Predictably, the details around Donald Trump’s decision to slap Mexico with tariffs in retaliation for the country’s purportedly lackluster response to migrant flows have been leaked to the press.
As US stocks careened lower on Friday, reports indicated that both Bob Lighthizer and Steve Mnuchin opposed the decision. Mnuchin isn’t a trade hardliner and has clashed repeatedly with Peter Navarro during negotiations with China, so nobody was surprised to discover that Steve wasn’t on board with the idea of using tariffs to advance the administration’s immigration agenda.
Lighthizer’s opposition isn’t surprising either, but his reservations stem from the fact that hitting Mexico with across-the-board tariffs jeopardizes the ratification of the USMCA. Indeed, it seems entirely reasonable to suggest that markets have not even begun to price in a scenario where the deal falls apart, which it almost invariably will in the event the immigration dispute lasts until October and Trump does in fact get all the way to 25% with the levies on Mexico.
Additionally, the decision only adds to concerns among Democrats that the administration doesn’t understand how to negotiate a trade deal and then get it successfully though Congress.
As it turns out, Stephen Miller was at least partially responsible for convincing Trump to go ahead with the tariffs, which the president will likely try to say are his way of getting Mexico to pay for the wall. On Friday afternoon, we talked at length about Miller’s growing sway over Trump and how the Mexico tariffs may well be an extension of Stephen’s recent purge of Homeland Security.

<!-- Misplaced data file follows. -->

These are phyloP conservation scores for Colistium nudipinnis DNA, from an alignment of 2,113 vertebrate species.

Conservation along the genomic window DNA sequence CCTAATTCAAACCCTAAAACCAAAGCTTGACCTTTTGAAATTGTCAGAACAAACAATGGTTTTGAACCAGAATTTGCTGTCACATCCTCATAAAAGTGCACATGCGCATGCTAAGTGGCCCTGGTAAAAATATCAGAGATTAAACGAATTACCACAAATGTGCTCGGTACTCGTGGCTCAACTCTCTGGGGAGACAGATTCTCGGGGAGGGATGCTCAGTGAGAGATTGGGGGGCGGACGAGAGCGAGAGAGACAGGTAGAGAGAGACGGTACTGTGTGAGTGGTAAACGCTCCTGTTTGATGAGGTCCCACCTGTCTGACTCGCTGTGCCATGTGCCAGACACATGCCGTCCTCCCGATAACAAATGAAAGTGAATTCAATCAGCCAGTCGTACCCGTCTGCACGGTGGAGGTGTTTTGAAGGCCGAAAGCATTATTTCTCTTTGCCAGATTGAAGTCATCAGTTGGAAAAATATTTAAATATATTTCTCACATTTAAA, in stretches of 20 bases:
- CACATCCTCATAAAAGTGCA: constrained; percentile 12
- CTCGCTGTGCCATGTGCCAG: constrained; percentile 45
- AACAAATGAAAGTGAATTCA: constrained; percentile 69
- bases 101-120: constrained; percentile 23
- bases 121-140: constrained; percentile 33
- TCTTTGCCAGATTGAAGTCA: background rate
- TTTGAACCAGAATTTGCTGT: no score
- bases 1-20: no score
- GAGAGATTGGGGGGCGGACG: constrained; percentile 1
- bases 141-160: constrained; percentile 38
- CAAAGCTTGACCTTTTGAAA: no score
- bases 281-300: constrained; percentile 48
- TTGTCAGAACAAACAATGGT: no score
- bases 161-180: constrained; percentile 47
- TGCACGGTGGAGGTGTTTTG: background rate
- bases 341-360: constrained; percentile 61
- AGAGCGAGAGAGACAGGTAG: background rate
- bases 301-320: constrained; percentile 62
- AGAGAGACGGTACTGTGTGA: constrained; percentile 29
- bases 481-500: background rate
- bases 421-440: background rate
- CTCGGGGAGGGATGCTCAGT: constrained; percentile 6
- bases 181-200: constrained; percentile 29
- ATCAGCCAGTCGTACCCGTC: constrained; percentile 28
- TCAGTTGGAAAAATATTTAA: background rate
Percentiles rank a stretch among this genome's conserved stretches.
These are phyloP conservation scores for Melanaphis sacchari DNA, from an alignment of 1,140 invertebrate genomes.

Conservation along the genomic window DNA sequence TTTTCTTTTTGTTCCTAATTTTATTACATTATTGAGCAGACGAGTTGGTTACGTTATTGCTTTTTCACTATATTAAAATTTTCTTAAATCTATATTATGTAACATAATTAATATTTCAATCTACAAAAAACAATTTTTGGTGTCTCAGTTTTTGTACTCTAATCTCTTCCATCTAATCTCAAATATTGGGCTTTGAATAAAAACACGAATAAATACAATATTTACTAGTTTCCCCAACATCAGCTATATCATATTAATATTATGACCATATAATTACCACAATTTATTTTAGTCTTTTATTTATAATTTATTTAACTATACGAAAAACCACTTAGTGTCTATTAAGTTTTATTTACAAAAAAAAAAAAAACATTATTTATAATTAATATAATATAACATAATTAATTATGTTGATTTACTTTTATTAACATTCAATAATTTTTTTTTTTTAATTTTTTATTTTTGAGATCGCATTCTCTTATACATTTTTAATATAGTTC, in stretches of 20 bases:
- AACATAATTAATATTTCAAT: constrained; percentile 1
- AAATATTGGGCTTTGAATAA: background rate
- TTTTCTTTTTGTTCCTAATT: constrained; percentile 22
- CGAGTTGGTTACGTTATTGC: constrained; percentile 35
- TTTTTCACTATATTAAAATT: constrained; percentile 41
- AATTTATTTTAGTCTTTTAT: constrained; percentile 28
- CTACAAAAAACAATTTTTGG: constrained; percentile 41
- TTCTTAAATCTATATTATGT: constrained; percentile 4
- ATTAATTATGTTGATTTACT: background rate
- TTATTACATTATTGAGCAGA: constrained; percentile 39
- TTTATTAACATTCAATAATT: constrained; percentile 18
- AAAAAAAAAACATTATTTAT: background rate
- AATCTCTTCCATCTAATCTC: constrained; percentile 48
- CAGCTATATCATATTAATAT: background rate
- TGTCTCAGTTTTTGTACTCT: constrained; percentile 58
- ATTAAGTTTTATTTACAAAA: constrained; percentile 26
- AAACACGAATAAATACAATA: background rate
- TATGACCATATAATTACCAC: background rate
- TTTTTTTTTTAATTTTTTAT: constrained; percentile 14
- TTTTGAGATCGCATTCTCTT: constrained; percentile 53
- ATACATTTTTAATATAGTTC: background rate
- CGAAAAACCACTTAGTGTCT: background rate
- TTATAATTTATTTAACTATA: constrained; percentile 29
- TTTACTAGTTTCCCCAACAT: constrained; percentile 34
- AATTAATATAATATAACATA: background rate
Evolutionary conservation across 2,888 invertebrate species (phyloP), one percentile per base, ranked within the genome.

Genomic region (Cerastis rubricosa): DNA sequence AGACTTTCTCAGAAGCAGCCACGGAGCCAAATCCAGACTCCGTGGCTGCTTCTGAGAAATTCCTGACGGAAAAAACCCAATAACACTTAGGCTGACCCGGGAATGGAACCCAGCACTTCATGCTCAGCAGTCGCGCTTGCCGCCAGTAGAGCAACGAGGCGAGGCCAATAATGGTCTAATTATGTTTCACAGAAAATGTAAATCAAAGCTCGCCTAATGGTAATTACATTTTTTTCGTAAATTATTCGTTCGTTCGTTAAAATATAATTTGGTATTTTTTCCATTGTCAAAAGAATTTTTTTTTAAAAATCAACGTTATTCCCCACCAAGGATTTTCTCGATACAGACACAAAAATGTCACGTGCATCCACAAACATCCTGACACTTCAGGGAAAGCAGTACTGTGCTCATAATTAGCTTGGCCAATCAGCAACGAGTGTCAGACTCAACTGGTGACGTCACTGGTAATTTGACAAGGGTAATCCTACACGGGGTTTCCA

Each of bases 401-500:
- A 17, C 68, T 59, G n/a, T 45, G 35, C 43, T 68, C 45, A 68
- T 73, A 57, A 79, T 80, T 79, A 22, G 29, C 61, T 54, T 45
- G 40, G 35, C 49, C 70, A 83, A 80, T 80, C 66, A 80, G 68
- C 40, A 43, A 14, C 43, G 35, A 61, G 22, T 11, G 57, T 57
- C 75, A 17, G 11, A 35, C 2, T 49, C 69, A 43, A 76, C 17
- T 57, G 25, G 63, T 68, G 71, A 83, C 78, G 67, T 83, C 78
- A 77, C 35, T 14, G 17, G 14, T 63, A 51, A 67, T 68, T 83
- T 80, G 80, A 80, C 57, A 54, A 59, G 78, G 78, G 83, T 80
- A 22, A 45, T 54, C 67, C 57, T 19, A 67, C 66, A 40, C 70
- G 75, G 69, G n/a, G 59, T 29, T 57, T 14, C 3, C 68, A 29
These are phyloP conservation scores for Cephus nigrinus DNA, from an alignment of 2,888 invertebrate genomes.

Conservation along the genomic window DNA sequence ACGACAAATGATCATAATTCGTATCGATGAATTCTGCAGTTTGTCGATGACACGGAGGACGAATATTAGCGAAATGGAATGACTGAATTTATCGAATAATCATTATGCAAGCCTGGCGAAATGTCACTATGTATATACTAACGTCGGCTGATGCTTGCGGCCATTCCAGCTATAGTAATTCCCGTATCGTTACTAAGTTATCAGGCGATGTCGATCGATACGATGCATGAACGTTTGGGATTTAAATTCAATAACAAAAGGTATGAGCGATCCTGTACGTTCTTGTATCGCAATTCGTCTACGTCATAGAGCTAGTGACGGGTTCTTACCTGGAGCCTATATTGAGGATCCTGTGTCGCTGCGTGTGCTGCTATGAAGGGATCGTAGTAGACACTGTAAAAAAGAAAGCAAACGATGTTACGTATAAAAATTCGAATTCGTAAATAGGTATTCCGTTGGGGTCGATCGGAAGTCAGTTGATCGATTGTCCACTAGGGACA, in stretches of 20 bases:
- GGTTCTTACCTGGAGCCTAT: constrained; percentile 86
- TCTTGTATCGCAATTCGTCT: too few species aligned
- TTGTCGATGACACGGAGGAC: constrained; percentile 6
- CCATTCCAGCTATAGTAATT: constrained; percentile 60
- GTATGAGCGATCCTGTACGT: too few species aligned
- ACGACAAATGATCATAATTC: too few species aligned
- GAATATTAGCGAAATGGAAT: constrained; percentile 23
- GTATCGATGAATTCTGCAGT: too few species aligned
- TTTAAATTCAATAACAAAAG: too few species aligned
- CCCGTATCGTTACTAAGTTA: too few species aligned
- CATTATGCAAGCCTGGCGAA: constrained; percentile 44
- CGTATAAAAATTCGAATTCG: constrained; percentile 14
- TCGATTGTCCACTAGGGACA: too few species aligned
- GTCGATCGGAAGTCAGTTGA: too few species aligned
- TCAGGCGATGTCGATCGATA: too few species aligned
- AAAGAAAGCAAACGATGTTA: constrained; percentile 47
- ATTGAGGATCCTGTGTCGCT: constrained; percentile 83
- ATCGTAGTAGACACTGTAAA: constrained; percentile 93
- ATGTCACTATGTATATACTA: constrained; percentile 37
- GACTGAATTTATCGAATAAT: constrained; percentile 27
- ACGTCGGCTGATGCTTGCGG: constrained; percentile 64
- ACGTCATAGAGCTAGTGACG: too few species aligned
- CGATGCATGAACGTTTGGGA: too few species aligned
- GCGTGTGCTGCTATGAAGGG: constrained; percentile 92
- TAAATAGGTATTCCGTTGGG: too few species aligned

On Saturday, the New York Times revealed more details around the situation.
In addition to Lighthizer and Mnuchin, Jared Kushner was also against the tariffs. He too was ignored in favor of Miller, who was apparently able to parlay Trump’s irritation with Robert Mueller’s public statement about the Russia probe into a personal triumph on the immigration front.
“This week, as headlines about Mr. Trump’s attempts to interfere in the special counsel’s Russia investigation once again swirled, the president’s irritation boiled over”, the Times writes, before giving America the play-by-play as follows:
In a meeting Wednesday night in the Oval Office, with Mr. Kushner dialing in from the Middle East, the president lost patience with aides he saw as slow-walking his request and decided tariffs would be going into effect.
The idea of punishing Mexico with tariffs had several key proponents, including Stephen Miller, Mr. Trump’s chief policy adviser and an immigration hard-liner. Pat Cipollone, the White House counsel, and Peter Navarro, a trade adviser, had also argued that emergency powers gave the president broad authority to impose the tariffs.
“I want to do this,” Mr. Trump would say when aides raised concerns.
The Times goes on to reiterate that Lighthizer’s objections centered around the risk to the USMCA, while Mnuchin fretted about the impact on markets and what message the move would send to China.
That latter point about the read-through for the standoff with the Chinese is critical. As we put on Friday morning, it’s entirely likely that Beijing will view the Mexico escalation as more evidence to support the contention that the Trump administration always negotiates in bad faith. Xi will also view it as proof that even if China were to strike a deal, Trump would find an excuse to break it so he can slap the country with still more tariffs.
It’s important to note that the idea of hitting Mexico with tariffs in order to force the country to implement a draconian crackdown on migrant flows isn’t new. Trump teased it during the first week of April.